Housing Cools As Summer Ends
September 6, 2004,
Starting to cool off after a run up during the second quarter, the broad housing market turned down in July, with sales of new and existing homes both tapering off, and only housing starts managing a gain.
The slide in new home sales was particularly noticeable in the Northeast, where sales plunged 23.5 percent, and the South, down 15.9 percent. Sales in western states fell 1.7 percent, and rose only in the Midwest, 21.5 percent.
“Some slowdown in the sales pace was inevitable following the second-quarter surge in home buying,” said David Seiders, chief economist of the National Association of Home Builders. “Sales activity raced ahead after mortgage rates hit bottom in March and large numbers of fence sitters jumped into the market to beat widely anticipated mortgage rate increases. We knew some payback for that additional demand was in the cards.”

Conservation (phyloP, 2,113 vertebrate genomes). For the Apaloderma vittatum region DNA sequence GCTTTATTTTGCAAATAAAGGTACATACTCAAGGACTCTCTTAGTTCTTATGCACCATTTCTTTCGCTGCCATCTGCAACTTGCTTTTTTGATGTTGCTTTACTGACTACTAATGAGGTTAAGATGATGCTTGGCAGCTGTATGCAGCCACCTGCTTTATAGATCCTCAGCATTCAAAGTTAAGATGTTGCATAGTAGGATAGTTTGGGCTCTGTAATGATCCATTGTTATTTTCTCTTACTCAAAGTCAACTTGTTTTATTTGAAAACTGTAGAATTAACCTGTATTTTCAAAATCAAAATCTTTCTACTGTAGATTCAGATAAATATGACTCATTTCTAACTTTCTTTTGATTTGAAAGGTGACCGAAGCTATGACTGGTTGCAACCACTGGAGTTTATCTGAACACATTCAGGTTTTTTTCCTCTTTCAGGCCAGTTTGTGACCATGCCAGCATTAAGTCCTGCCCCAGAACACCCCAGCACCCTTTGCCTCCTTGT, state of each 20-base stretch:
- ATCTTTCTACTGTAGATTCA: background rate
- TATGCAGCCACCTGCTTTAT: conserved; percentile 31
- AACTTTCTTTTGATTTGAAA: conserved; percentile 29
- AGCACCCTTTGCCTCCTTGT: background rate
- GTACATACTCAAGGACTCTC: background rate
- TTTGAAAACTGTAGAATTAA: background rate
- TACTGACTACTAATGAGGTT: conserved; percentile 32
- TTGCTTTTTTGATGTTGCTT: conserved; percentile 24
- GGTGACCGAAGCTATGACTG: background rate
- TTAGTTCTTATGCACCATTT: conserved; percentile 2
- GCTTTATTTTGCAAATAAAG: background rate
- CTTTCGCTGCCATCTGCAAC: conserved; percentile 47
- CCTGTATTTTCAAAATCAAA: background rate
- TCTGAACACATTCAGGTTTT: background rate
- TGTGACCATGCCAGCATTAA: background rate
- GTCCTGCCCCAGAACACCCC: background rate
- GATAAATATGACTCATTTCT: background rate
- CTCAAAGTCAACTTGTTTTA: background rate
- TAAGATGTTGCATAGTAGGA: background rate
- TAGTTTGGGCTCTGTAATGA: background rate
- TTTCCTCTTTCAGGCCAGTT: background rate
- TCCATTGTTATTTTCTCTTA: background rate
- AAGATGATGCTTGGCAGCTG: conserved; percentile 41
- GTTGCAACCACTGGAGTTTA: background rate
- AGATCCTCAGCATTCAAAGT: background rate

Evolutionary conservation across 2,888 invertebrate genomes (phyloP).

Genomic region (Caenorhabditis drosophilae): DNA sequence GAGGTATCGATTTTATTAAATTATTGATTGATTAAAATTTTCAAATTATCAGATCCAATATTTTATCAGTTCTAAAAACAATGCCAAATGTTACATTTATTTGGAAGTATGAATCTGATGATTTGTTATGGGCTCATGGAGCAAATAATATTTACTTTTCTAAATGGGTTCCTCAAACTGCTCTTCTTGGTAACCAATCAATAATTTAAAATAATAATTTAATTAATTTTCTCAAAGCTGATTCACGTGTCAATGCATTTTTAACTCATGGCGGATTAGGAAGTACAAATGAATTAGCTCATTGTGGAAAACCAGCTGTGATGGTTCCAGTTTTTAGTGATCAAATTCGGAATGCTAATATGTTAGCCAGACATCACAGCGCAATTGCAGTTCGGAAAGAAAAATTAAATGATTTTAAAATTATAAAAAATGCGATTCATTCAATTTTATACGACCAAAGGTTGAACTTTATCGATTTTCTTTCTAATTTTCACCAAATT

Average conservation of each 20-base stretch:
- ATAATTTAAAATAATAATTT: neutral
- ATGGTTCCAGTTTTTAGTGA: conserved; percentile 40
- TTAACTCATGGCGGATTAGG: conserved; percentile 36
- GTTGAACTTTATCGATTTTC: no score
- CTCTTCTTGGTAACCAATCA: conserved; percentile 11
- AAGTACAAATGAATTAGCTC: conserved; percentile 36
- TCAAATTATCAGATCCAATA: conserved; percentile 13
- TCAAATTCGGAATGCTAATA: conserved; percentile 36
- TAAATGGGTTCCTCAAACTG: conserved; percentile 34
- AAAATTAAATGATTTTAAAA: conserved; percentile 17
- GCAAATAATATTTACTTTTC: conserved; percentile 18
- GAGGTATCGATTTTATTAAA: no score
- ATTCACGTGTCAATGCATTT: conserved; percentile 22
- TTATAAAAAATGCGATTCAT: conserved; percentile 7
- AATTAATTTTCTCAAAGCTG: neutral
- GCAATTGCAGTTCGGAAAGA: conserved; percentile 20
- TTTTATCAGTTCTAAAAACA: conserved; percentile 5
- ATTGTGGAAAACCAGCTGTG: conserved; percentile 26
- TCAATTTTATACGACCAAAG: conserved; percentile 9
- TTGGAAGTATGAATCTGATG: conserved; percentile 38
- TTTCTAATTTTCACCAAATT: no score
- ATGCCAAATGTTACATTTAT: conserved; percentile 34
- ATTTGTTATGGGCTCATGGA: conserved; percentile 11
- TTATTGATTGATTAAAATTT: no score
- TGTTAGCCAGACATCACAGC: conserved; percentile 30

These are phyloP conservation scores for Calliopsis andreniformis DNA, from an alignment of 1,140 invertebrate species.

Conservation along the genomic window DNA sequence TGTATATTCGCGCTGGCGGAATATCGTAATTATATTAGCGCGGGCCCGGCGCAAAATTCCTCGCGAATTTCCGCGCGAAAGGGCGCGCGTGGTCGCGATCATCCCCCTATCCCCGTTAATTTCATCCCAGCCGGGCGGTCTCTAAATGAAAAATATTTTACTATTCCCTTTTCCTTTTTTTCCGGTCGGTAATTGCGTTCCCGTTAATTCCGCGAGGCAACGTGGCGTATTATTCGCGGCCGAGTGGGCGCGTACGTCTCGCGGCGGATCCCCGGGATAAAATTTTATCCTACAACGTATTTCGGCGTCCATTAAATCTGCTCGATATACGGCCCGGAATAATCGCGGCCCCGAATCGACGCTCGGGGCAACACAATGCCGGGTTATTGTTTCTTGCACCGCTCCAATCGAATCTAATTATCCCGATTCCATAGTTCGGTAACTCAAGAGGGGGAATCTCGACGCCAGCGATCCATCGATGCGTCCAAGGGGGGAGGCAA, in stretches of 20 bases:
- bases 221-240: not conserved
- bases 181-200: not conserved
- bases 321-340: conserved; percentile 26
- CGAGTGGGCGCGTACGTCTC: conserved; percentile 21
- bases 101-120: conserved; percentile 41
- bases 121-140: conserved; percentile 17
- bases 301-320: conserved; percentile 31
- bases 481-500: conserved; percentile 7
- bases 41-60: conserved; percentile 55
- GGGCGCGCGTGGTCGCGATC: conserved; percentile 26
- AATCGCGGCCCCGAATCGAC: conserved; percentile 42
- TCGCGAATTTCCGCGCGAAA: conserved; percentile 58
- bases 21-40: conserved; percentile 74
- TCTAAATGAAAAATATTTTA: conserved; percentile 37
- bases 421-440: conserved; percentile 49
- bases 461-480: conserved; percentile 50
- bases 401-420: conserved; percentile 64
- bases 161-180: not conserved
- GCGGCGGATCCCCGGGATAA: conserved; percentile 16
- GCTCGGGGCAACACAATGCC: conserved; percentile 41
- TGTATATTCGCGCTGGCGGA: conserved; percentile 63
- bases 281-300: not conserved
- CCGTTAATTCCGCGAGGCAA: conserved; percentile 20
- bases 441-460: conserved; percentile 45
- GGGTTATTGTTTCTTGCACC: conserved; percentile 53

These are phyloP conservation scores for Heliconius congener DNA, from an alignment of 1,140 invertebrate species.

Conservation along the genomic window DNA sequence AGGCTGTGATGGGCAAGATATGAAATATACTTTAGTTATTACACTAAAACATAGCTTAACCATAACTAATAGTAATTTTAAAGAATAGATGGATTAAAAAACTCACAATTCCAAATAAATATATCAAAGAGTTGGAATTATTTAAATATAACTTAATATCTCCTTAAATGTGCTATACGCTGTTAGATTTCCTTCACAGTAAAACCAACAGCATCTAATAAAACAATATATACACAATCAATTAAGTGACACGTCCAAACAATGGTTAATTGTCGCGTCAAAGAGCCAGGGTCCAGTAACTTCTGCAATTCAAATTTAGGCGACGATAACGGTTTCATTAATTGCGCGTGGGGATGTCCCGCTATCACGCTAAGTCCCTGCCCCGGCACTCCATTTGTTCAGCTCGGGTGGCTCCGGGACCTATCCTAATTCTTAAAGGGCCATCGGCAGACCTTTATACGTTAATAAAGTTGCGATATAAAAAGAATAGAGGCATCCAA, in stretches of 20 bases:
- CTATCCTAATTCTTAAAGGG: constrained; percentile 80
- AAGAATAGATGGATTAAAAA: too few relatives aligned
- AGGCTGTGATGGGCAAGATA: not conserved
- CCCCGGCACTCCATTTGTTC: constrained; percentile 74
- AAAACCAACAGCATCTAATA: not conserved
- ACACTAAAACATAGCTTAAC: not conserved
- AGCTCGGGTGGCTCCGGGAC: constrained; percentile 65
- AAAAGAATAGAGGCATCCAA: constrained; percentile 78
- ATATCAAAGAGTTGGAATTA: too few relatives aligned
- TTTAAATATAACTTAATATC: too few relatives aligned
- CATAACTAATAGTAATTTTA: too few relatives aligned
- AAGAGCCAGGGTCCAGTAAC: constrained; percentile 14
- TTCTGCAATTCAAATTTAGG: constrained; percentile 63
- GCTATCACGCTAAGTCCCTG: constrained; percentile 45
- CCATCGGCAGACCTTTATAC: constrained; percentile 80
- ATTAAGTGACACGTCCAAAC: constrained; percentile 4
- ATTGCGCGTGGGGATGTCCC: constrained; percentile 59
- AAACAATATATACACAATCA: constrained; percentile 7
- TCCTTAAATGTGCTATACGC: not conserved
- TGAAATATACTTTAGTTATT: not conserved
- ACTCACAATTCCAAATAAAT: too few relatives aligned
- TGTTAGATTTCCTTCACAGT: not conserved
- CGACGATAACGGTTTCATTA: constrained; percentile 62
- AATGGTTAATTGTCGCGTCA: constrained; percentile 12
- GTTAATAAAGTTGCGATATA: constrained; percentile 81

Sales of less costly, older homes, by far the largest segment of the housing market, slid 2.9 percent, to a seasonally adjusted level of 6.7 million units, dipping from a 13-month high of 6.9 million units the month before.
Housing by region
Month-to-month % change
|EXISTING HOME SALES||HOUSING STARTS||NEW HOME SALES|
|Source: U.S. Department of Commerce and National Association of Realtors
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